By STEVE HATHCOCK
Special to the PRESS
The small Mexican town of Bagdad, located across the border at the mouth of the Rio Grande, would assume its place in history and sustain the Southern cause throughout the war. The Union did not desire another war with Mexico and was bound by treaties to allow shipping in and out of its southern neighbor’s ports. The Europeans, anxious to protect their own interests, (the merchants were very persuasive in their economic arguments), sent modern warships to patrol the international waters of the Gulf. This was to ensure no foreign shipping would be molested by a Union blockade while engaging in legitimate trade with Mexico. At any given time, there could be several dozen of these ships of war, lying at anchor just off the mouth of the river. Not willing to antagonize the Europeans, the Union was forced to deal with the situation as best as they could.”
The town of Bagdad was wide open during the war years. In his book, “Backdoor at Bagdad, The Civil War on the Rio Grande,” author James A. Irby writes:
“Bagdad, until cotton times, had been a miserable collection of fishermen’s shanties. In a few months, all this changed. To this town, peddlers, gamblers, swindlers and smugglers-the backwash of the world-found their way in great numbers, augmented by the intermittent visits of soldiers from the French, Austrian, Belgian and Mexican Armies. So good was business that laborers made up to $10.00 per day in specie, and the owners of skiffs and lighters (small craft carrying cargo through the treacherous surf to waiting ocean going vessels anchored offshore) could draw upwards of $40.00 per day. Stagecoaches made ten trips a day to and from Matamoras. The little fishing village’s population soon grew to over 15,000 souls.”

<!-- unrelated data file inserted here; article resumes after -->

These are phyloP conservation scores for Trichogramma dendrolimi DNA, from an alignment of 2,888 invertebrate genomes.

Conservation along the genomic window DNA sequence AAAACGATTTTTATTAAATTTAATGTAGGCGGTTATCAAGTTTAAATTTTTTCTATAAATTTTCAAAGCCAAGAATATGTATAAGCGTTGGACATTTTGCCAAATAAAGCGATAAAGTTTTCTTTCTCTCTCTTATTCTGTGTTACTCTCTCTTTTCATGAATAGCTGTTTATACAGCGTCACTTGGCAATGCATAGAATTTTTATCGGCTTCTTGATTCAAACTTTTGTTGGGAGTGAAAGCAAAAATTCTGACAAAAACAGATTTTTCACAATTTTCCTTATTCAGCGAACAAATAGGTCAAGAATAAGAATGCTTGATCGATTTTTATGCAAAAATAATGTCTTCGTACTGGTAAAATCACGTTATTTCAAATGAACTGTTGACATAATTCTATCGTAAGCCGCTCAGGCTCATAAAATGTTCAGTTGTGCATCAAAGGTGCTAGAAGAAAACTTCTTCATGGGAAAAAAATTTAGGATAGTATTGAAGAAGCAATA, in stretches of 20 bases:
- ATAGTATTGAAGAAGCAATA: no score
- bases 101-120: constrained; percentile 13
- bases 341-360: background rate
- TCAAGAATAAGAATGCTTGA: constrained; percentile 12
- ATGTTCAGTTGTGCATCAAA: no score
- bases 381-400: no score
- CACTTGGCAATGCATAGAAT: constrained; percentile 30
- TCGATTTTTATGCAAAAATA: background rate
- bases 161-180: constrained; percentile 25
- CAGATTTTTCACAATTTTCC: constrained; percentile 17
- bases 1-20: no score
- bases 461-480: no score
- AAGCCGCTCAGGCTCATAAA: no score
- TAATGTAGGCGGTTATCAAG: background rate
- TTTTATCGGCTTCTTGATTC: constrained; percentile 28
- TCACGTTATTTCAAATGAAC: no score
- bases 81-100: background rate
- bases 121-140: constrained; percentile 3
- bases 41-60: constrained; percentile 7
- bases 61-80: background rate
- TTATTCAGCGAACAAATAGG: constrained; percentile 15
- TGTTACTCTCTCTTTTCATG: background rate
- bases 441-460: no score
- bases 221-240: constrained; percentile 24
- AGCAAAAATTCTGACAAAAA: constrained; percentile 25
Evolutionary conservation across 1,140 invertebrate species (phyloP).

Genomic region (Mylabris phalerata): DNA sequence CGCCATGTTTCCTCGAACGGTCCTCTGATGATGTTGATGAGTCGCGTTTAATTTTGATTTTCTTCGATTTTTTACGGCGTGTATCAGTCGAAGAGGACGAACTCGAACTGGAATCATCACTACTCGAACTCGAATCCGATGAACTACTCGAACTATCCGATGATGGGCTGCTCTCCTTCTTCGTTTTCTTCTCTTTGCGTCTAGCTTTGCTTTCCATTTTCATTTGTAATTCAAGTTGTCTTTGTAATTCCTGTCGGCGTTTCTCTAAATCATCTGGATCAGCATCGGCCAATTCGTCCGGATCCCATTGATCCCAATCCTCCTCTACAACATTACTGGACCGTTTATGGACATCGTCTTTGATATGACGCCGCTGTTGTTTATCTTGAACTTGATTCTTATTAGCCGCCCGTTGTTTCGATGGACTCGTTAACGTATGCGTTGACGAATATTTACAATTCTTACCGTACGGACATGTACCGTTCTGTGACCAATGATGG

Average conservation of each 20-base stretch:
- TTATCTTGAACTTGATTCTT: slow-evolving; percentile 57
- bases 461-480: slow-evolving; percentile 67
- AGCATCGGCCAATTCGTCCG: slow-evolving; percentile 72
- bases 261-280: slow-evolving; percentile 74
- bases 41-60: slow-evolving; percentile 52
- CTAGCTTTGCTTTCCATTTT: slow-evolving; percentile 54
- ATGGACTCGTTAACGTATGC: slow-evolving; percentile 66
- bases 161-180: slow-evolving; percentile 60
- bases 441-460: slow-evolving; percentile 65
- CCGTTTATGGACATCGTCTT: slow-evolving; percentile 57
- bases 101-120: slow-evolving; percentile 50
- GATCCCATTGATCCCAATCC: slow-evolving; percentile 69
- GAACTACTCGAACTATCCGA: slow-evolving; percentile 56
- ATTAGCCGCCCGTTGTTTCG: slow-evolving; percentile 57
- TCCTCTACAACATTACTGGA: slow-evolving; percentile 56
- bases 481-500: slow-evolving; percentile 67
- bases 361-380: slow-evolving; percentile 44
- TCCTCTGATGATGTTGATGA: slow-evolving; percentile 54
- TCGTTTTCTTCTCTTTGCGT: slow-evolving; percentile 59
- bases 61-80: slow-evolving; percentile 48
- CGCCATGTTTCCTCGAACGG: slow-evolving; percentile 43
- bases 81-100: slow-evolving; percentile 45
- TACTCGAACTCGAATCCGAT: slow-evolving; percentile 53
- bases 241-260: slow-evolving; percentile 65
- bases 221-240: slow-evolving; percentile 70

An editorial in the Brownsville Ranchero, described Bagdad as a town in which “Fandangos were held every night and women as beautiful as houris exhibit their charms, without the least reserve!”
Lee’s surrender brought an end to the port’s usefulness. The next couple of years were quite chaotic. Bandits, deserters from both armies, and desperadoes roamed the area at will. Banks were not safe and most people hid their valuables close at hand. In the fall of 1867, a great storm sprang up, roaring in from the Gulf with little warning. The surprised residents fled Bagdad with little but the clothes on their backs. Following age old traditions when threatened by man or nature, many of the people had hastily thrown their money and other valuables into their privies before evacuating the town. In the past, it had been a simple matter of digging a hole and recovering one’s property. A bit smelly perhaps, but a small price to pay for the safety of one’s treasure.
This was a bad storm and its effects were felt as far away as San Antonio, 300 miles to the north. Brownsville suffered heavy damage and Bagdad and the little town of Clarksville, directly across the river, were both totally wiped out. With no landmarks remaining it was impossible for the returning citizens to recover their valuables. If the old stories are true, an untold amount of gold and silver remains unclaimed to this day.
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